What’s supposed to be the happiest time of year filled with family gatherings, cheerful music, delicious treats and feelings of warmth and love, can be anything but for women in need.

“It’s still a struggle,” Joy Bright said about the holidays.

Bright graduated from Hand UP for Women in 2020 and now teaches the Finance 101 class. She mentors Hand UP for Women participants and has served on the nonprofit organization’s board of directors. She battled drug addiction for 35 years. Alcohol and drugs were her kryptonite since her teen years.

The hardest part for her about Thanksgiving and the December holidays is not having some of her children or other family support.

She remembers her first Thanksgiving post-recovery with her family.

Her dad supported her working to rebuild her life. Bright’s sister and her sister’s sons showed up that Thanksgiving. Her own daughter was there as well.

“It was bittersweet. The family was getting back together again. I was still missing my two boys who hadn’t come around. I felt sad, but happy, too.”

Turning to her family for comfort made her recovery journey easier, but she recognizes that’s not always the case. Some women who are struggling find it difficult to be around family and friends who are succeeding when they feel they are working to rebuild. Finding people who support the decision to become a better person, can help ease feelings of loneliness, stress or being a burden.

She recommends getting a good mentor and turning to them. Let them be a trustworthy support system.

“Most women who are having a difficult time, it takes time to be around a support system to open up,” Bright said about turning to Hand UP for Women participants, mentors and staff, “There were people out there who dealt with me and all my wreckage from my past. It felt good. I learned to love myself again.”

It’s also the season of overindulgence. Food and alcohol are at many holiday gatherings making it tough for women choosing sobriety to avoid the temptation.

For people who are struggling with addiction, it’s vital to have a plan in place to avoid detrimental impulses.

“I always drive my own vehicle to any gatherings so if things become uncomfortable, I can leave.”

Bring your own non-alcoholic beverages to gatherings, stay with a sober friend throughout the event, have a response ready if asked why you aren’t participating and prepare for the event in advance.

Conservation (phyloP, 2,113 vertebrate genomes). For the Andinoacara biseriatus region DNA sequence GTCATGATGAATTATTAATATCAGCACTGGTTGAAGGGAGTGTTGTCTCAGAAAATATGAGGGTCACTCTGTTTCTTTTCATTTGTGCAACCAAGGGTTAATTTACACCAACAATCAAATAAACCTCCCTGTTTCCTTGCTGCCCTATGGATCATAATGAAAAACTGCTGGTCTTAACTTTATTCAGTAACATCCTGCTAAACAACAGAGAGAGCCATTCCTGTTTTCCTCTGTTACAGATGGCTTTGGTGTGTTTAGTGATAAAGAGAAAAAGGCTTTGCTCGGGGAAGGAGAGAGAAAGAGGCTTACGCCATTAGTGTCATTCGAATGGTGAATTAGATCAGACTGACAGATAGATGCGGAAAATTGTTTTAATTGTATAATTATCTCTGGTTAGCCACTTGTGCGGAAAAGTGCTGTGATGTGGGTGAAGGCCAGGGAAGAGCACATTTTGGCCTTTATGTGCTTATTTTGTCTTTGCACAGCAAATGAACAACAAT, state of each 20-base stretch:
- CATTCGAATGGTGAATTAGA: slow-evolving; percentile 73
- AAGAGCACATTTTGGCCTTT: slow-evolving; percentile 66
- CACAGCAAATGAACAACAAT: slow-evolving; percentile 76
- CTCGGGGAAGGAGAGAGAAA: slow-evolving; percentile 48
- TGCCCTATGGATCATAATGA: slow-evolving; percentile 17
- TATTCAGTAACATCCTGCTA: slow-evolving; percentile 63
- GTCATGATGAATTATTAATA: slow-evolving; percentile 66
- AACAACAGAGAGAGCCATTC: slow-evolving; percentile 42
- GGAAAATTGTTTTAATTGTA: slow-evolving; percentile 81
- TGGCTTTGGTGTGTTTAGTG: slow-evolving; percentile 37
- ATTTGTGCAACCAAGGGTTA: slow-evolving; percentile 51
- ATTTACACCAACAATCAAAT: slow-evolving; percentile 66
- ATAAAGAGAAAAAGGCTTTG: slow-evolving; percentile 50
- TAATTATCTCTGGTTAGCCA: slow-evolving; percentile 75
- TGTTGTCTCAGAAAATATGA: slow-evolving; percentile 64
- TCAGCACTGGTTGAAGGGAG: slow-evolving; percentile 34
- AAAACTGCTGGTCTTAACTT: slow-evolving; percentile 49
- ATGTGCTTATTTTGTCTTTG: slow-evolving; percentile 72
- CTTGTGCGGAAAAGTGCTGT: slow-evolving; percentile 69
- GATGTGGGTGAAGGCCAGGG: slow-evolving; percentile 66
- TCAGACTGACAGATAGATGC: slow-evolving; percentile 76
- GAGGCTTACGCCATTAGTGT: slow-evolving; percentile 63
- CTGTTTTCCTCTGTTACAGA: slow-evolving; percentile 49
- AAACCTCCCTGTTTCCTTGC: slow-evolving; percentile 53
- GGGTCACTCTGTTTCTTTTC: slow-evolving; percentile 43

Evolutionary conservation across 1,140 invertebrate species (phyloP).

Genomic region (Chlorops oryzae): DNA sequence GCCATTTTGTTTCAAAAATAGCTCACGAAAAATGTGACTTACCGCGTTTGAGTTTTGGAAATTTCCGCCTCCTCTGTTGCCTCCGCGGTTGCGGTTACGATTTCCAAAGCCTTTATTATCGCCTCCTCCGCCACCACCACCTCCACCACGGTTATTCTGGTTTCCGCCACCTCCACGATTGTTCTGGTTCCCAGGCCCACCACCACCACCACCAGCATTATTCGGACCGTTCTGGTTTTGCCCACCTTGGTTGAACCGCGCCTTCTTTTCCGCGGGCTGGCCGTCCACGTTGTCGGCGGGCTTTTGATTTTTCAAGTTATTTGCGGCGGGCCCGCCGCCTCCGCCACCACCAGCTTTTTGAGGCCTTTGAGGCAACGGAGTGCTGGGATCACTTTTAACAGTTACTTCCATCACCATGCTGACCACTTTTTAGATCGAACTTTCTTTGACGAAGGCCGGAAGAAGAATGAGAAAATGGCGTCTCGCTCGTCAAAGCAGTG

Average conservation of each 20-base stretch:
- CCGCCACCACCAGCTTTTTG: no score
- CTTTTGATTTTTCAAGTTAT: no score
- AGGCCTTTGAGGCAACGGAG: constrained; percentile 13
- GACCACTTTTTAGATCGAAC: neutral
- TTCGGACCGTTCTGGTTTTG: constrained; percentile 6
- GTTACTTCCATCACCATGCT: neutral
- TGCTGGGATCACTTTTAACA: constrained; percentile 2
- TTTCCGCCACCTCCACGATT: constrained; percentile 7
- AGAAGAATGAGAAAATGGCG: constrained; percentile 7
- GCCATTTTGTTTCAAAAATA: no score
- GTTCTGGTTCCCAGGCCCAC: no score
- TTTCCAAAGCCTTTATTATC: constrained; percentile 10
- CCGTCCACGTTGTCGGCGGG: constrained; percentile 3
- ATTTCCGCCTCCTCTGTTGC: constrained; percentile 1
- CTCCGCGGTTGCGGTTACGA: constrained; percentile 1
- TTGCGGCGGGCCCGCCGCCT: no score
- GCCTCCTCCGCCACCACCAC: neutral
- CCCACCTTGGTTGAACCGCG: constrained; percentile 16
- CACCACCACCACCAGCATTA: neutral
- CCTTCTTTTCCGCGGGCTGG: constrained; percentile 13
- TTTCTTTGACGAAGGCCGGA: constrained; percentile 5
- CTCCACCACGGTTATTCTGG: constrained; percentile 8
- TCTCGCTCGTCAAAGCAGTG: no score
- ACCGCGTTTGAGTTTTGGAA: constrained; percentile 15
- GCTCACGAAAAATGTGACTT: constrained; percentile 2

Money is tight for women in recovery as well. Giving gifts or being expected to prepare a large meal may not be feasible for women who are working to rebuild their lives.

“Many times, I wasn’t able to provide gifts,” Bright said.

Some women may not have been able to find a stable source of income and may feel embarrassed they are not working during the season of giving, while others are shopping and wrapping presents for one another. Those feelings of shame may lead to women avoiding get-togethers because they can’t bring a dish or gift.

Bright’s biggest advice to give women who are struggling during the holidays is to journal. “Put your feelings on paper,” Bright said. It’s a place that cannot judge you, talk over you, or make you feel less than who you are.

Giving back and volunteering also help her. “It just lifts me up to be able to help someone. I still have a difficult time getting in the holiday spirit. The best way for me to overcome this is to reach out and give help to others. When you can see a big smile on someone’s face that will definitely get you in the spirit.”

Bright’s chosen and maintained sobriety for a little more than six years. She understands each year the pain softens, but her past still lives in her memories.

“Those struggles don’t end when you get clean because you’ve done so much damage to your family it still goes on. Just because I’m not using, doesn’t mean I’m not having a hard time.”

“My past does not define who I am today.”

To support women who are rebuilding their lives to become self-sufficient and financially stable productive members of society, donate here.